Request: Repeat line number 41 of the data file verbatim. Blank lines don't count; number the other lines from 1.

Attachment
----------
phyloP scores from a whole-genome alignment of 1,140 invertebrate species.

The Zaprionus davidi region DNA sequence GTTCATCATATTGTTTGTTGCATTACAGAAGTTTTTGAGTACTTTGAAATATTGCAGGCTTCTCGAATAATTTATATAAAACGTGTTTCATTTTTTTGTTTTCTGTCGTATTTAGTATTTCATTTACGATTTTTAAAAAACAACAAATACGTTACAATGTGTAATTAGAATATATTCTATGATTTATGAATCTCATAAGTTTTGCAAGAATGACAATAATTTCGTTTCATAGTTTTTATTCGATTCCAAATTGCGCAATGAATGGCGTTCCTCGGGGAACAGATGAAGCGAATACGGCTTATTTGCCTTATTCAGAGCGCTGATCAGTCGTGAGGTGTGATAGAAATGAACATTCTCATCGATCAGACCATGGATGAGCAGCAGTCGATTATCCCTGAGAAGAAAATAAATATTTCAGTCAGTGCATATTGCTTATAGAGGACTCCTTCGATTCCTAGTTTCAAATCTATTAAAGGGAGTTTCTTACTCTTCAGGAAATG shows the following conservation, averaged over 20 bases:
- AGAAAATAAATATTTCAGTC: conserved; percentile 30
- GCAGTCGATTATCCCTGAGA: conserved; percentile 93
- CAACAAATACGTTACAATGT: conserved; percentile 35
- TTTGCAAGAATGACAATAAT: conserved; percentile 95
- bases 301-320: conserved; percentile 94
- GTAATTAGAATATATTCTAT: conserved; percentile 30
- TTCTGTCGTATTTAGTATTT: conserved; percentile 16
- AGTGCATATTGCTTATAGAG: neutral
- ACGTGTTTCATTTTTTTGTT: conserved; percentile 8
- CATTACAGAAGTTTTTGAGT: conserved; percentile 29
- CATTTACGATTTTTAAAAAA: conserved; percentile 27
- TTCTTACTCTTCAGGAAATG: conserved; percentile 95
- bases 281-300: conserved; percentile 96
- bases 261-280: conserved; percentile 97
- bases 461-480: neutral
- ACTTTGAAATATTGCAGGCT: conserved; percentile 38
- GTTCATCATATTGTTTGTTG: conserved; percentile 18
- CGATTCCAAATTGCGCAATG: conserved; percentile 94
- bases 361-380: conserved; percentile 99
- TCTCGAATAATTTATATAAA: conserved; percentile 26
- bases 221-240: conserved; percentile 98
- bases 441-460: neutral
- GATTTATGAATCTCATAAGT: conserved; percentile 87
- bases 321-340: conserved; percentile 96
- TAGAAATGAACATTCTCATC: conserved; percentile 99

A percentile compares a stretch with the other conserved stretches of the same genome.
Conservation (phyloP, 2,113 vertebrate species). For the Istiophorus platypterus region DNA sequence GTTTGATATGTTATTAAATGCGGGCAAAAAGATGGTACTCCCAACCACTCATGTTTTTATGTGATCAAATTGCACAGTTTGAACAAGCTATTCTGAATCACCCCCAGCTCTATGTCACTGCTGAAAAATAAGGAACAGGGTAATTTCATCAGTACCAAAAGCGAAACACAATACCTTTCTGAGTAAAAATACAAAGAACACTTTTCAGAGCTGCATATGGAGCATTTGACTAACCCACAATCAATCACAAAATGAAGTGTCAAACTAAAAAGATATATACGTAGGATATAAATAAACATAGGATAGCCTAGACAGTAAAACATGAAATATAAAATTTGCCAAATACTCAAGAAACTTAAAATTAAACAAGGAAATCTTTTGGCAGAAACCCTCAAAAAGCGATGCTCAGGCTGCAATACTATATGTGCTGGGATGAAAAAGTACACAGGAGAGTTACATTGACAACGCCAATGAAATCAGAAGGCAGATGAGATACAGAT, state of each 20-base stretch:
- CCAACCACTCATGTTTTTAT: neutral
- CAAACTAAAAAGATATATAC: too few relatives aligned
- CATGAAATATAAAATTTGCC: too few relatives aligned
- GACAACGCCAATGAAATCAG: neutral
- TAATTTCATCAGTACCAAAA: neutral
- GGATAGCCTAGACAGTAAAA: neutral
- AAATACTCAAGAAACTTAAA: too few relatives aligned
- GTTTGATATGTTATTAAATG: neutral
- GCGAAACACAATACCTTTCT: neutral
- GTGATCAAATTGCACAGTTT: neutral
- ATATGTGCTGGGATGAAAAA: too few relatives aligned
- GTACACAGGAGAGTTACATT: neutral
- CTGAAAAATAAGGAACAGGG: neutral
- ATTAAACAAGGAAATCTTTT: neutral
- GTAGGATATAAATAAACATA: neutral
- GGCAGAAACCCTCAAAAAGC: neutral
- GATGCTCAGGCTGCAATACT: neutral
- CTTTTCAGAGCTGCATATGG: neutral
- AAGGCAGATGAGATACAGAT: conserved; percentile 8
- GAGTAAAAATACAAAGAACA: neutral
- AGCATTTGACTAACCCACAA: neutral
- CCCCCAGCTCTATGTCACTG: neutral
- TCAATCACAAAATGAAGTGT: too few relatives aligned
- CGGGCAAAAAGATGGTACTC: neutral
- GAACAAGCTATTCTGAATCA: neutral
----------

- GTACACAGGAGAGTTACATT: neutral